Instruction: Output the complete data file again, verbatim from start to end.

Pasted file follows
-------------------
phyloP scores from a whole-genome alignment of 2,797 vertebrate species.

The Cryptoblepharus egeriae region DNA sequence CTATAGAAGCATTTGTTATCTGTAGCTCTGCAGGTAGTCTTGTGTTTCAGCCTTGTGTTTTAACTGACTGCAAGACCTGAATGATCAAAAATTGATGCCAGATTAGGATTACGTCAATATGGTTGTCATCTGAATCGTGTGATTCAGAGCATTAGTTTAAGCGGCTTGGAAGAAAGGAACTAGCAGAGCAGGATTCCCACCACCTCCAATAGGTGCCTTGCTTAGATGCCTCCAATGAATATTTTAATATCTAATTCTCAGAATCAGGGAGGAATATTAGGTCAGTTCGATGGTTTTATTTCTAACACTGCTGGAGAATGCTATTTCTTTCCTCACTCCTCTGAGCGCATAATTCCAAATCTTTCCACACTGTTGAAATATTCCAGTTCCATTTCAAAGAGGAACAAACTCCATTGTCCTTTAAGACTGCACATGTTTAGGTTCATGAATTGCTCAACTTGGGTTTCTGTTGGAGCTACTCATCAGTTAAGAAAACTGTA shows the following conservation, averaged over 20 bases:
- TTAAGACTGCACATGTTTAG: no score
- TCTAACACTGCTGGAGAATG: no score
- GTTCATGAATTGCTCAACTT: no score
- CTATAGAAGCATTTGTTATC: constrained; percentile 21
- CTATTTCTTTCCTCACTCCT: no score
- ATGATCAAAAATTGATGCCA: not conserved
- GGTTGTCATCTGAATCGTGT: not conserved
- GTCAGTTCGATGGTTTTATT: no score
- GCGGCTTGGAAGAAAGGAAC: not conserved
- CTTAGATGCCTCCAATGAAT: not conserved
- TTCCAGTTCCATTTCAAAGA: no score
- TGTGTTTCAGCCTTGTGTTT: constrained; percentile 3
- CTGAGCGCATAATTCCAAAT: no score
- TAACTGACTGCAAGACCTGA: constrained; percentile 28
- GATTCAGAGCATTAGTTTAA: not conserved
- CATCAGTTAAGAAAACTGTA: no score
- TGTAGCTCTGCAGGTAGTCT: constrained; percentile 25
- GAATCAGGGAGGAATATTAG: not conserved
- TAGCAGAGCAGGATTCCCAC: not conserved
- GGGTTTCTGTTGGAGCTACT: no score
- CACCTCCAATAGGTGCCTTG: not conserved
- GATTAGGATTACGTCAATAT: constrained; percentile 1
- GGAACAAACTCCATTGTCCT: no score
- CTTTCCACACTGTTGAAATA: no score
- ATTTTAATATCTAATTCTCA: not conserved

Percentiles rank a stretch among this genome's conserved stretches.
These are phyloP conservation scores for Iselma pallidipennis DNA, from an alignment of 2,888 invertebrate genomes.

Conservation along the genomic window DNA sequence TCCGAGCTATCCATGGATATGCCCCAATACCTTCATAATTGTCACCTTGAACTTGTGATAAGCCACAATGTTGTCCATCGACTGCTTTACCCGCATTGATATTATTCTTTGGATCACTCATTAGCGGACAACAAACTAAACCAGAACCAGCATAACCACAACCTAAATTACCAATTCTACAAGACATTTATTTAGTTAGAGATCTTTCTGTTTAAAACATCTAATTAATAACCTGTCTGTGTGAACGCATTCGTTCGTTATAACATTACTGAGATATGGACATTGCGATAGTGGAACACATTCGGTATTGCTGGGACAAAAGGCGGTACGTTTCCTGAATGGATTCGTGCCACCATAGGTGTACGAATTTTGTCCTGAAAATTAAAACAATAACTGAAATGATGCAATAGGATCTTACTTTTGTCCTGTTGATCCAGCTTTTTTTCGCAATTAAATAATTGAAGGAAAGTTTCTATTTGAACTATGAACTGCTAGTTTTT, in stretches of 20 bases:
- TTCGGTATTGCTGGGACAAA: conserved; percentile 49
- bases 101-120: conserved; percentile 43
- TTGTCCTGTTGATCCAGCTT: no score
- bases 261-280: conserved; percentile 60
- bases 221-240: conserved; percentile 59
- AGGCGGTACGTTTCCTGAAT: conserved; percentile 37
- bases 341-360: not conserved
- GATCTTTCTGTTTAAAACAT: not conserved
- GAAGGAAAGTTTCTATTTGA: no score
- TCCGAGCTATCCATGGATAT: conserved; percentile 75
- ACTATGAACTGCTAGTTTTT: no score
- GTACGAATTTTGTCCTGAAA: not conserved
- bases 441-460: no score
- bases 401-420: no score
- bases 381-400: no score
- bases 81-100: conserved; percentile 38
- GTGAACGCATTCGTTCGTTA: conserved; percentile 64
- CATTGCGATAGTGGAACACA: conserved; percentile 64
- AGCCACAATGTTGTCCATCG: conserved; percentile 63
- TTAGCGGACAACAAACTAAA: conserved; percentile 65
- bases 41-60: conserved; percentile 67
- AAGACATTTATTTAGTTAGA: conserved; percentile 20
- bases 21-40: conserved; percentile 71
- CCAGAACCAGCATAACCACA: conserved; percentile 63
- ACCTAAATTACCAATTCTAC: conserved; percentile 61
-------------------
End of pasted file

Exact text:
phyloP scores from a whole-genome alignment of 2,797 vertebrate species.

The Cryptoblepharus egeriae region DNA sequence CTATAGAAGCATTTGTTATCTGTAGCTCTGCAGGTAGTCTTGTGTTTCAGCCTTGTGTTTTAACTGACTGCAAGACCTGAATGATCAAAAATTGATGCCAGATTAGGATTACGTCAATATGGTTGTCATCTGAATCGTGTGATTCAGAGCATTAGTTTAAGCGGCTTGGAAGAAAGGAACTAGCAGAGCAGGATTCCCACCACCTCCAATAGGTGCCTTGCTTAGATGCCTCCAATGAATATTTTAATATCTAATTCTCAGAATCAGGGAGGAATATTAGGTCAGTTCGATGGTTTTATTTCTAACACTGCTGGAGAATGCTATTTCTTTCCTCACTCCTCTGAGCGCATAATTCCAAATCTTTCCACACTGTTGAAATATTCCAGTTCCATTTCAAAGAGGAACAAACTCCATTGTCCTTTAAGACTGCACATGTTTAGGTTCATGAATTGCTCAACTTGGGTTTCTGTTGGAGCTACTCATCAGTTAAGAAAACTGTA shows the following conservation, averaged over 20 bases:
- TTAAGACTGCACATGTTTAG: no score
- TCTAACACTGCTGGAGAATG: no score
- GTTCATGAATTGCTCAACTT: no score
- CTATAGAAGCATTTGTTATC: constrained; percentile 21
- CTATTTCTTTCCTCACTCCT: no score
- ATGATCAAAAATTGATGCCA: not conserved
- GGTTGTCATCTGAATCGTGT: not conserved
- GTCAGTTCGATGGTTTTATT: no score
- GCGGCTTGGAAGAAAGGAAC: not conserved
- CTTAGATGCCTCCAATGAAT: not conserved
- TTCCAGTTCCATTTCAAAGA: no score
- TGTGTTTCAGCCTTGTGTTT: constrained; percentile 3
- CTGAGCGCATAATTCCAAAT: no score
- TAACTGACTGCAAGACCTGA: constrained; percentile 28
- GATTCAGAGCATTAGTTTAA: not conserved
- CATCAGTTAAGAAAACTGTA: no score
- TGTAGCTCTGCAGGTAGTCT: constrained; percentile 25
- GAATCAGGGAGGAATATTAG: not conserved
- TAGCAGAGCAGGATTCCCAC: not conserved
- GGGTTTCTGTTGGAGCTACT: no score
- CACCTCCAATAGGTGCCTTG: not conserved
- GATTAGGATTACGTCAATAT: constrained; percentile 1
- GGAACAAACTCCATTGTCCT: no score
- CTTTCCACACTGTTGAAATA: no score
- ATTTTAATATCTAATTCTCA: not conserved

Percentiles rank a stretch among this genome's conserved stretches.
These are phyloP conservation scores for Iselma pallidipennis DNA, from an alignment of 2,888 invertebrate genomes.

Conservation along the genomic window DNA sequence TCCGAGCTATCCATGGATATGCCCCAATACCTTCATAATTGTCACCTTGAACTTGTGATAAGCCACAATGTTGTCCATCGACTGCTTTACCCGCATTGATATTATTCTTTGGATCACTCATTAGCGGACAACAAACTAAACCAGAACCAGCATAACCACAACCTAAATTACCAATTCTACAAGACATTTATTTAGTTAGAGATCTTTCTGTTTAAAACATCTAATTAATAACCTGTCTGTGTGAACGCATTCGTTCGTTATAACATTACTGAGATATGGACATTGCGATAGTGGAACACATTCGGTATTGCTGGGACAAAAGGCGGTACGTTTCCTGAATGGATTCGTGCCACCATAGGTGTACGAATTTTGTCCTGAAAATTAAAACAATAACTGAAATGATGCAATAGGATCTTACTTTTGTCCTGTTGATCCAGCTTTTTTTCGCAATTAAATAATTGAAGGAAAGTTTCTATTTGAACTATGAACTGCTAGTTTTT, in stretches of 20 bases:
- TTCGGTATTGCTGGGACAAA: conserved; percentile 49
- bases 101-120: conserved; percentile 43
- TTGTCCTGTTGATCCAGCTT: no score
- bases 261-280: conserved; percentile 60
- bases 221-240: conserved; percentile 59
- AGGCGGTACGTTTCCTGAAT: conserved; percentile 37
- bases 341-360: not conserved
- GATCTTTCTGTTTAAAACAT: not conserved
- GAAGGAAAGTTTCTATTTGA: no score
- TCCGAGCTATCCATGGATAT: conserved; percentile 75
- ACTATGAACTGCTAGTTTTT: no score
- GTACGAATTTTGTCCTGAAA: not conserved
- bases 441-460: no score
- bases 401-420: no score
- bases 381-400: no score
- bases 81-100: conserved; percentile 38
- GTGAACGCATTCGTTCGTTA: conserved; percentile 64
- CATTGCGATAGTGGAACACA: conserved; percentile 64
- AGCCACAATGTTGTCCATCG: conserved; percentile 63
- TTAGCGGACAACAAACTAAA: conserved; percentile 65
- bases 41-60: conserved; percentile 67
- AAGACATTTATTTAGTTAGA: conserved; percentile 20
- bases 21-40: conserved; percentile 71
- CCAGAACCAGCATAACCACA: conserved; percentile 63
- ACCTAAATTACCAATTCTAC: conserved; percentile 61